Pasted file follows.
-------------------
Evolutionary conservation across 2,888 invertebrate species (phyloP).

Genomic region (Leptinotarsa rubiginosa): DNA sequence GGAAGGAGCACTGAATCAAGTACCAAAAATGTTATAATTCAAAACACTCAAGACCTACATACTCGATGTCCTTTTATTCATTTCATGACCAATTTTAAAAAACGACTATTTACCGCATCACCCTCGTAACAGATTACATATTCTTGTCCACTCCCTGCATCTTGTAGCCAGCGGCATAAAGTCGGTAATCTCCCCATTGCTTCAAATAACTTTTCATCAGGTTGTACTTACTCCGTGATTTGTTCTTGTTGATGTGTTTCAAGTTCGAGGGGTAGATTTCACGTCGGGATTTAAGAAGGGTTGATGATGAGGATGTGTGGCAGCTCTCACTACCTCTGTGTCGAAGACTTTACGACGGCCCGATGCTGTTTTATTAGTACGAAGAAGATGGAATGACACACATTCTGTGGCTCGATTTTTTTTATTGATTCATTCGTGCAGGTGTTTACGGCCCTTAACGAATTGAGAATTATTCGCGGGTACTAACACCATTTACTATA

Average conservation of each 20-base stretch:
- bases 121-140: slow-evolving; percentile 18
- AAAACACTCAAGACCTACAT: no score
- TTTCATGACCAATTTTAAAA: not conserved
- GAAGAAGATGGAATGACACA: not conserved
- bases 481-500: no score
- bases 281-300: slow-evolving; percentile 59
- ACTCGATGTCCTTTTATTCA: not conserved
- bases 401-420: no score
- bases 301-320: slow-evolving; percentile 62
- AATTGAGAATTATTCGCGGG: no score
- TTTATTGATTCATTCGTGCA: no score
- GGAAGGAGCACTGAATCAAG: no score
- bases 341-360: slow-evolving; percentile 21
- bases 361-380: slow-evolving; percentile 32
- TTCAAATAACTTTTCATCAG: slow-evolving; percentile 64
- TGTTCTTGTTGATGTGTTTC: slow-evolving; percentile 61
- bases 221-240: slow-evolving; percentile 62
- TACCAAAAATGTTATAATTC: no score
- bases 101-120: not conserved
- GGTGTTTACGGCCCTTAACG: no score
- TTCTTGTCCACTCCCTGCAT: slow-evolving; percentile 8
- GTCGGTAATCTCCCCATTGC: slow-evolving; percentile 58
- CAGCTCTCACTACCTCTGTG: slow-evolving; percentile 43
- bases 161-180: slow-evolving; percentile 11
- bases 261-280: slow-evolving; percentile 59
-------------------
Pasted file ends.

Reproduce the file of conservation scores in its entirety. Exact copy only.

Evolutionary conservation across 2,888 invertebrate species (phyloP).

Genomic region (Leptinotarsa rubiginosa): DNA sequence GGAAGGAGCACTGAATCAAGTACCAAAAATGTTATAATTCAAAACACTCAAGACCTACATACTCGATGTCCTTTTATTCATTTCATGACCAATTTTAAAAAACGACTATTTACCGCATCACCCTCGTAACAGATTACATATTCTTGTCCACTCCCTGCATCTTGTAGCCAGCGGCATAAAGTCGGTAATCTCCCCATTGCTTCAAATAACTTTTCATCAGGTTGTACTTACTCCGTGATTTGTTCTTGTTGATGTGTTTCAAGTTCGAGGGGTAGATTTCACGTCGGGATTTAAGAAGGGTTGATGATGAGGATGTGTGGCAGCTCTCACTACCTCTGTGTCGAAGACTTTACGACGGCCCGATGCTGTTTTATTAGTACGAAGAAGATGGAATGACACACATTCTGTGGCTCGATTTTTTTTATTGATTCATTCGTGCAGGTGTTTACGGCCCTTAACGAATTGAGAATTATTCGCGGGTACTAACACCATTTACTATA

Average conservation of each 20-base stretch:
- bases 121-140: slow-evolving; percentile 18
- AAAACACTCAAGACCTACAT: no score
- TTTCATGACCAATTTTAAAA: not conserved
- GAAGAAGATGGAATGACACA: not conserved
- bases 481-500: no score
- bases 281-300: slow-evolving; percentile 59
- ACTCGATGTCCTTTTATTCA: not conserved
- bases 401-420: no score
- bases 301-320: slow-evolving; percentile 62
- AATTGAGAATTATTCGCGGG: no score
- TTTATTGATTCATTCGTGCA: no score
- GGAAGGAGCACTGAATCAAG: no score
- bases 341-360: slow-evolving; percentile 21
- bases 361-380: slow-evolving; percentile 32
- TTCAAATAACTTTTCATCAG: slow-evolving; percentile 64
- TGTTCTTGTTGATGTGTTTC: slow-evolving; percentile 61
- bases 221-240: slow-evolving; percentile 62
- TACCAAAAATGTTATAATTC: no score
- bases 101-120: not conserved
- GGTGTTTACGGCCCTTAACG: no score
- TTCTTGTCCACTCCCTGCAT: slow-evolving; percentile 8
- GTCGGTAATCTCCCCATTGC: slow-evolving; percentile 58
- CAGCTCTCACTACCTCTGTG: slow-evolving; percentile 43
- bases 161-180: slow-evolving; percentile 11
- bases 261-280: slow-evolving; percentile 59